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How to prevent Group B Streptococcus (GBS) infection in newborns

October 19, 2019


Presenter: Dear expectant mothers the following video clip will introduce information on how to prevent Group B Streptococcus (GBS) infection in newborns Please listen carefully Expectant Mother: Nurse, what is GBS? Nurse: GBS is a bacterium commonly colonised in the human intestines as well as the urinary and reproductive systems It is not a sexually transmitted disease! About 10 to 30% of pregnant women are colonised with GBS in the vagina or rectum Expectant Mother: How does GBS affect pregnant women? Nurse: Most pregnant women who are infected with GBS have no symptoms A small number of pregnant women may develop urinary tract infections Expectant Mother: So, how does GBS infection affect the newborns? Nurse: Actually, GBS is the most common cause of severe infection in newborns This is because a woman colonised with GBS can pass the bacteria to her baby late in her pregnancy About one out of every 100 to 200 pregnant women carrying GBS will give rise to GBS infection in the newborn GBS infection can be classified as early- or late-onset Expectant Mother: What is early-onset GBS infection? Nurse: In early-onset GBS infection the following signs and symptoms usually occur within several hours or days after birth: Breathing problems unstable heart rate and blood pressure Lung infection, blood infection and meningitis are the most common presentations Gastrointestinal and kidney problems can also occur In Hong Kong, the incidence of early-onset GBS infection is around 1 per 1000 births Early-onset GBS infection causes serious illness with a death rate of around 5 to 10% Expectant Mother: What is late-onset GBS infection? Nurse: In late-onset GBS infections the symptoms usually occur a week to several months after birth Meningitis is the most common presentation Late-onset infection occurs less often than early-onset infection Expectant Mother: How can I know if I have GBS? Nurse: Antenatal Clinics of Hospital Authority and Maternal and Child Health Centres of Department of Health provide a GBS screening test for pregnant women The objective is to identify women who are colonised with GBS and provide them with appropriate treatment so as to reduce the chances of their newborns developing early-onset GBS infection Expectant Mother: So, how is GBS screening test done? Nurse: The test is done between the 35 to 37 weeks of pregnancy The doctor or nurse will swab your vagina and rectum and then send the sample to the laboratory for testing The procedure is simple, fast and painless And a speculum is not required Expectant Mother: What happens if the GBS test is positive? Nurse: A positive test result means that the pregnant woman is colonised with GBS We recommend the mother to receive intravenous antibiotics during labour This greatly helps to reduce the chances of the baby being infected with GBS! Expectant Mother: If antibiotics are given during pregnancy for women who are colonised with GBS will this protect their newborns from being infected? Nurse: Receiving antibiotics during pregnancy is not an effective way to get rid of GBS because colonisation status can change over the course of pregnancy The bacteria can reappear following the antibiotic treatment Therefore, the most effective way to prevent the newborn from being infected with GBS is to receive antibiotics during labour Expectant Mother: Should every pregnant woman undergo GBS screening? Nurse: Actually, not every pregnant woman requires a GBS screening We recommend some women to receive antibiotic injections during labour for example: Women who have previously given birth to an infant with GBS infection Women who have developed a GBS-related urinary tract infection in the current pregnancy; or Women who have already been found to be colonised with GBS before 35 weeks of pregnancy Expectant Mother: So, if I have planned a caesarean delivery do I still need the GBS test? Nurse: We recommend that pregnant women who have planned to have a caesarean delivery should still be screened for GBS! Expectant Mother: What will happen if I do not have the test or the test result is not known during labour? Nurse: Medical professionals may give you antibiotic injections if the following conditions are present during labour: You have gone into labour prematurely that is, before 37 weeks of pregnancy you have a fever of 38°C; or higher during labour or your waters have broken for more than 18 hours Expectant Mother: Are there any side effects from antibiotic injections? Nurse: There is a possibility of allergic reaction but the chance of severe allergic reactions causing a life-threatening situation is very low Health professionals will keep a close eye on the women who have received antibiotics After the antibiotic injection if you develop any skin rash or have breathing difficulties you should report to the health professionals immediately Expectant Mother: If I have received an antibiotic injection during labour will my baby be completely protected from the infection? Nurse: Antibiotic injections during labour can greatly reduce the chances of early-onset GBS infection but it cannot totally prevent all early-onset infection Because your baby may also become infected through other sources Expectant Mother: If I have a negative result does it mean that my baby will not be infected? Nurse: The reasons for a negative test result may be: The woman has never been infected with GBS, or the woman has no GBS colonised at the time of testing or it may be a false negative report So even if the screening result is negative your baby still has a small chance of becoming infected Expectant Mother: If I have GBS colonisation, will my baby need any treatment after birth? Nurse: Your baby will be referred to a paediatrician after birth The paediatrician will determine if the baby needs any treatment according to the following factors: Whether the baby has any signs of infection? Whether the baby was born at term? And how much antibiotics have been given during labour? Expectant Mother: So, when will I know my screening result? Nurse: The result is available about a week after the test You will be informed of the result at your next antenatal checkup Expectant Mother: If I plan to give birth at a private hospital what can I do? Nurse: To ensure your private doctor knows about your GBS screening result before the onset of labour, so that timely antibiotic injections can be given if needed we recommend you approach your private doctor for testing Expectant Mother: Oh! I understand now, thank you very much! Nurse: You are welcome! Presenter: I believe all of you now should have a better understanding about GBS prevention in newborns If you have any further enquiries about GBS screening please consult your health professionals Wishing all expectant mothers and their babies a healthy and happy life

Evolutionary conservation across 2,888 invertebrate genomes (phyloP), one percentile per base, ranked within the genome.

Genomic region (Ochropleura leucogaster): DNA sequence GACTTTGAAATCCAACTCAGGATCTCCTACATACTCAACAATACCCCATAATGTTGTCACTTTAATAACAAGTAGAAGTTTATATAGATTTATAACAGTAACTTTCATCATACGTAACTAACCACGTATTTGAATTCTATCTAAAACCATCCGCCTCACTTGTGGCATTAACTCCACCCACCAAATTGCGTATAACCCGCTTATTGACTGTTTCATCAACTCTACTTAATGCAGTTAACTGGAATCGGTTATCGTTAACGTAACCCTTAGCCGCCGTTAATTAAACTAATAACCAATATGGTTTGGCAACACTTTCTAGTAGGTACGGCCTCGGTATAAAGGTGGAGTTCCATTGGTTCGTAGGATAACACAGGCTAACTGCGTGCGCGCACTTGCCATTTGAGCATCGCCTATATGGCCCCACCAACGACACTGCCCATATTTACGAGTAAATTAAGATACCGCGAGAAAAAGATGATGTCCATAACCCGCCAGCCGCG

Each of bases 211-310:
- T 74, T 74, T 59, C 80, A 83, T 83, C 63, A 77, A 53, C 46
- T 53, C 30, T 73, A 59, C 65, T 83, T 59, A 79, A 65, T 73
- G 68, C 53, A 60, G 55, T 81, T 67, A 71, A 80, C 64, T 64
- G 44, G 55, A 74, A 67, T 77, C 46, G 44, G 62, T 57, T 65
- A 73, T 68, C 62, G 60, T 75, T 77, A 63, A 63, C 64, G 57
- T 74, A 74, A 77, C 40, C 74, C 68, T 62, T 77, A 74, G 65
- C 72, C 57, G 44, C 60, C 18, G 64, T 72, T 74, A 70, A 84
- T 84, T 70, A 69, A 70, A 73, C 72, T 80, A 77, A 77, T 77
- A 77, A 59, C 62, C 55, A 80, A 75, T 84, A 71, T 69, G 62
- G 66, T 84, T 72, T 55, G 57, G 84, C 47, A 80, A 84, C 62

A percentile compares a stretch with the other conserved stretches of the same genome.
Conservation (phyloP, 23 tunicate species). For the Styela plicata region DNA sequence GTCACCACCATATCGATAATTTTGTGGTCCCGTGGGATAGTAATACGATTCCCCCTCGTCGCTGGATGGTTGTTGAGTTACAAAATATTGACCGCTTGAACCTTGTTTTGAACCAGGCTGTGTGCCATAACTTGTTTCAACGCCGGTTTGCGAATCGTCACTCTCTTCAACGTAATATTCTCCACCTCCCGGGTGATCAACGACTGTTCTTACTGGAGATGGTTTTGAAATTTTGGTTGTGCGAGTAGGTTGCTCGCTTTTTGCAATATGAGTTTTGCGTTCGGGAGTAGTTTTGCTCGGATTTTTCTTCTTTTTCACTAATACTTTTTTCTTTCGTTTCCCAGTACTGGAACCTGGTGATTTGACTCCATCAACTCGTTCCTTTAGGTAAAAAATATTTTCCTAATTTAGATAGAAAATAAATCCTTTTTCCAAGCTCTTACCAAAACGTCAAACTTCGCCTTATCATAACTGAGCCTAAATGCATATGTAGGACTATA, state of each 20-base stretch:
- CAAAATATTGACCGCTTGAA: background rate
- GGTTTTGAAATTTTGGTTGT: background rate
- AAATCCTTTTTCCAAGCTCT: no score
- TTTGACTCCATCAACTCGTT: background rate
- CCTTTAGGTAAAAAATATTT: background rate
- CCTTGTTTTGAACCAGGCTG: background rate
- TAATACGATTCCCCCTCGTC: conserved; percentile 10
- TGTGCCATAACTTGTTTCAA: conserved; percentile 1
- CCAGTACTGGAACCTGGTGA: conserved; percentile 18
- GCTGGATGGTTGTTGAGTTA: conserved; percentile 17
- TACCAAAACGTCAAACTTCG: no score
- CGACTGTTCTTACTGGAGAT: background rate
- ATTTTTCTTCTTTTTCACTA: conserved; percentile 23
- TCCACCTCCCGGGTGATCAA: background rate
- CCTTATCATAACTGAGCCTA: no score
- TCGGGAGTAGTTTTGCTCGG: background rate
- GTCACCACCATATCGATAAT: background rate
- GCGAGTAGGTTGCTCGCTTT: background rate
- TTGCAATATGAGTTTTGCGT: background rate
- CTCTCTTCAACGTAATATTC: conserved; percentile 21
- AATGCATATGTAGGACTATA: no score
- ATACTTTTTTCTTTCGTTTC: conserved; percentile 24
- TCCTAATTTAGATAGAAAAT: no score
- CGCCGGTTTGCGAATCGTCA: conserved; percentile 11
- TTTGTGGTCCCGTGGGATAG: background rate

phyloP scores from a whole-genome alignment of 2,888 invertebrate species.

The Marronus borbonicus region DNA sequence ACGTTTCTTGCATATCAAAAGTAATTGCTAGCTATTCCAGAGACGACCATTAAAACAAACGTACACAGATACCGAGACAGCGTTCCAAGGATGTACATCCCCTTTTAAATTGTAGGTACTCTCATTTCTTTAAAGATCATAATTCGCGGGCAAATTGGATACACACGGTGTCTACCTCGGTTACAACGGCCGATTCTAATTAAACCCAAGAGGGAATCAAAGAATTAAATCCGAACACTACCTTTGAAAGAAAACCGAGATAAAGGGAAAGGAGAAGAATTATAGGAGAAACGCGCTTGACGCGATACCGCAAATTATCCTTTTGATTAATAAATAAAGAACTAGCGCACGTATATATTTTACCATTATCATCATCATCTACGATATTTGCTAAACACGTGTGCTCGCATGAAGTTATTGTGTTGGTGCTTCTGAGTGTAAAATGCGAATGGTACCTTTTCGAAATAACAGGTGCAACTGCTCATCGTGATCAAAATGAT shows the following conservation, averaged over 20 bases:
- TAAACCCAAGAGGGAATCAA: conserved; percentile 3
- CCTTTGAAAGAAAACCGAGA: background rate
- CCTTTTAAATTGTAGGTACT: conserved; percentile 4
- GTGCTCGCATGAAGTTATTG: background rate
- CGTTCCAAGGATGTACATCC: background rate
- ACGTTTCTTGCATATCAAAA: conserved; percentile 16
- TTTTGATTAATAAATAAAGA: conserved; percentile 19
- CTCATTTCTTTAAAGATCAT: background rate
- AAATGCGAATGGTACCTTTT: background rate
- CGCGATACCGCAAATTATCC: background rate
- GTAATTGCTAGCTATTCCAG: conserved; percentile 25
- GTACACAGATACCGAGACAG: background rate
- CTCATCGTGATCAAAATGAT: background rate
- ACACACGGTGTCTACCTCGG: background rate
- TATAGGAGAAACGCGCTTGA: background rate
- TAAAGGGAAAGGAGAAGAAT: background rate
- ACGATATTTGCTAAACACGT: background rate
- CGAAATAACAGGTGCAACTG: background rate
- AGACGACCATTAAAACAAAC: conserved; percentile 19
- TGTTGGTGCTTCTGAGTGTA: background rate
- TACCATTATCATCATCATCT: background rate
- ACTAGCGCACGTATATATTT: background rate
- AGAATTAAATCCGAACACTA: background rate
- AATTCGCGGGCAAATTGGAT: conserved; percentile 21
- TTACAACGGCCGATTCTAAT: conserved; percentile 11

2 Comments

  • Reply dutchepie January 7, 2017 at 2:16 pm

    In the UK they don't routinely screen for GBS and unless you have been found to have it most women in UK don't know anything about it and even when you have been found to be positive you are not given much information.

  • Reply lovergurl Amy March 12, 2018 at 5:58 pm

    Where does it say how to prevent gbs?